Dr. Richard Stauduhar

December 22, 2006

“Detection of Complex, Electromagnetic Markers of Technology”

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We propose to extend work of the PI and CO-I that developed widely used methods for detecting simple signal types characteristic of our civilization 1,2. These signals, if present in other stellar systems, are highly distinguishable markers of an advanced biology, one that has produced intelligent electromagnetic signals. As our civilization’s communication technology has evolved, demands for efficient use of the electromagnetic spectrum has resulted in an ever- higher proportion of signals with complex forms of encoding 2. Thus, the ensemble of terrestrial signals today consists of both “simple” signals, ones with well defined prominent characteristics, and complex signals, those spread in frequency and time. If this proposed development leads to effective discriminators for complicated signals, we will use prototype and advanced instruments to complement current detection of simple signal types. This will be demonstrated using complex discriminators combined with detectors for simple signals on a telescope of advanced design, the Allen Telescope Array (ATA). Thus, the biomarkers of advanced technology may be simultaneous detection of a collection of simple and complex signals originating from a planet orbiting a Sun-like star.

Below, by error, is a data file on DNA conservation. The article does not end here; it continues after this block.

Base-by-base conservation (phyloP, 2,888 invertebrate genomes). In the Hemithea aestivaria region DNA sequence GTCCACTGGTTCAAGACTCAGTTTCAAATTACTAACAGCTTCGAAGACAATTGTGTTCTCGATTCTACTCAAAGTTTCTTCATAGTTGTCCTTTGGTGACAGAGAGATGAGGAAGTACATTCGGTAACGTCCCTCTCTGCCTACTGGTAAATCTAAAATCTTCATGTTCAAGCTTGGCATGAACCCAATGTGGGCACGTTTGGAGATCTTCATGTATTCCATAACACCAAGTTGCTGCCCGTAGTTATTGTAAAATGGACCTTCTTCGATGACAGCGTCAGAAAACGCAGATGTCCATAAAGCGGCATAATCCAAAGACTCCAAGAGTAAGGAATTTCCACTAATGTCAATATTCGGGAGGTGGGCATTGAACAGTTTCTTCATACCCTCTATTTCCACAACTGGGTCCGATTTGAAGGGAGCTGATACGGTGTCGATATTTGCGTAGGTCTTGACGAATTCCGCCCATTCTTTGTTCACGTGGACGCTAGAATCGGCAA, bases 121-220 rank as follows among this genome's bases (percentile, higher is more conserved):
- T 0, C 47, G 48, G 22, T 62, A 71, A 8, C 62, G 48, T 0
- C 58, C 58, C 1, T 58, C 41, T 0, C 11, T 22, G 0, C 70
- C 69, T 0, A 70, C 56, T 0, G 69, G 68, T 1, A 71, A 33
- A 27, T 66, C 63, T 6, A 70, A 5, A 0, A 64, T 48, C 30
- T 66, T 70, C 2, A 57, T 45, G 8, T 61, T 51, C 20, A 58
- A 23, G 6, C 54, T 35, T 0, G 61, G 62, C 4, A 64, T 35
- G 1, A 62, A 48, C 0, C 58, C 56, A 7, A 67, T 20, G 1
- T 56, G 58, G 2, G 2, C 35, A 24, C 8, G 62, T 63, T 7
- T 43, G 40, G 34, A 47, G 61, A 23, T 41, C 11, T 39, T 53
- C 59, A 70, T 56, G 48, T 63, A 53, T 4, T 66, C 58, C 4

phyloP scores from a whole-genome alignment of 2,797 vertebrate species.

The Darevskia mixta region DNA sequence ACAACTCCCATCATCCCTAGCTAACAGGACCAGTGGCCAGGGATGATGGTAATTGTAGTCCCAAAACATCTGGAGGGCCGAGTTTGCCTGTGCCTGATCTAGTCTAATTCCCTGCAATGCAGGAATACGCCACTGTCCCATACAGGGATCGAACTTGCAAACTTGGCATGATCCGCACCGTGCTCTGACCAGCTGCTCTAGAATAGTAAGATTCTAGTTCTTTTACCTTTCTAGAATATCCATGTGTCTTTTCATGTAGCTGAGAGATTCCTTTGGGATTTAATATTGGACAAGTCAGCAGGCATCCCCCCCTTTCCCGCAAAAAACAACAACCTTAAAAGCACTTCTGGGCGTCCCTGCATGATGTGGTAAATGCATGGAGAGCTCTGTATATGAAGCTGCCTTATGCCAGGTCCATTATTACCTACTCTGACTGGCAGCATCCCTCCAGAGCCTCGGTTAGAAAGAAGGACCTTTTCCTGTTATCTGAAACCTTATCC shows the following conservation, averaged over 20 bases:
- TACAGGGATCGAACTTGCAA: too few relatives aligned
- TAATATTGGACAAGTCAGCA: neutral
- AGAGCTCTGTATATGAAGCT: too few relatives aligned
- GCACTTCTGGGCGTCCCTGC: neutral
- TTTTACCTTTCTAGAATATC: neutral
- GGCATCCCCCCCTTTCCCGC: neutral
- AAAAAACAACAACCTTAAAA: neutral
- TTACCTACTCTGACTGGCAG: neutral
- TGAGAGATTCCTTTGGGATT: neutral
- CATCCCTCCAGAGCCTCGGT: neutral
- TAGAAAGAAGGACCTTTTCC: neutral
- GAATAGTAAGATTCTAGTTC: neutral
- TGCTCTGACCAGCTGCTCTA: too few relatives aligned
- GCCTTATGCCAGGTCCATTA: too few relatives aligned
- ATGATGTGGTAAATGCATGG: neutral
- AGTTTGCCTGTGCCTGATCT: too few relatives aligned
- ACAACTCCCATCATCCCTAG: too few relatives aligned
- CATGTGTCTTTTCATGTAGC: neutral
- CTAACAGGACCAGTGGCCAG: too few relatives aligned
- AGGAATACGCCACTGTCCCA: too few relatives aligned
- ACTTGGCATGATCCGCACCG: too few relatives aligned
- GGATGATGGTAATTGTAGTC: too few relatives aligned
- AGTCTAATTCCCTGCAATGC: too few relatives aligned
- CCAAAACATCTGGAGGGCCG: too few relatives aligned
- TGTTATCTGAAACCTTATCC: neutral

In general, the search for extraterrestrial intelligence (SETI) is a search for technology orbiting distant stars. If the Earth is typical, the most striking electromagnetic evidence of technology may well be microwave signals, which can, over their transmission frequencies, outshine stars by a factor of a million. This is because our signals contain strong, concentrated components, and because stars transmit most of their energy in the visible region, not the microwave region, of the electromagnetic spectrum.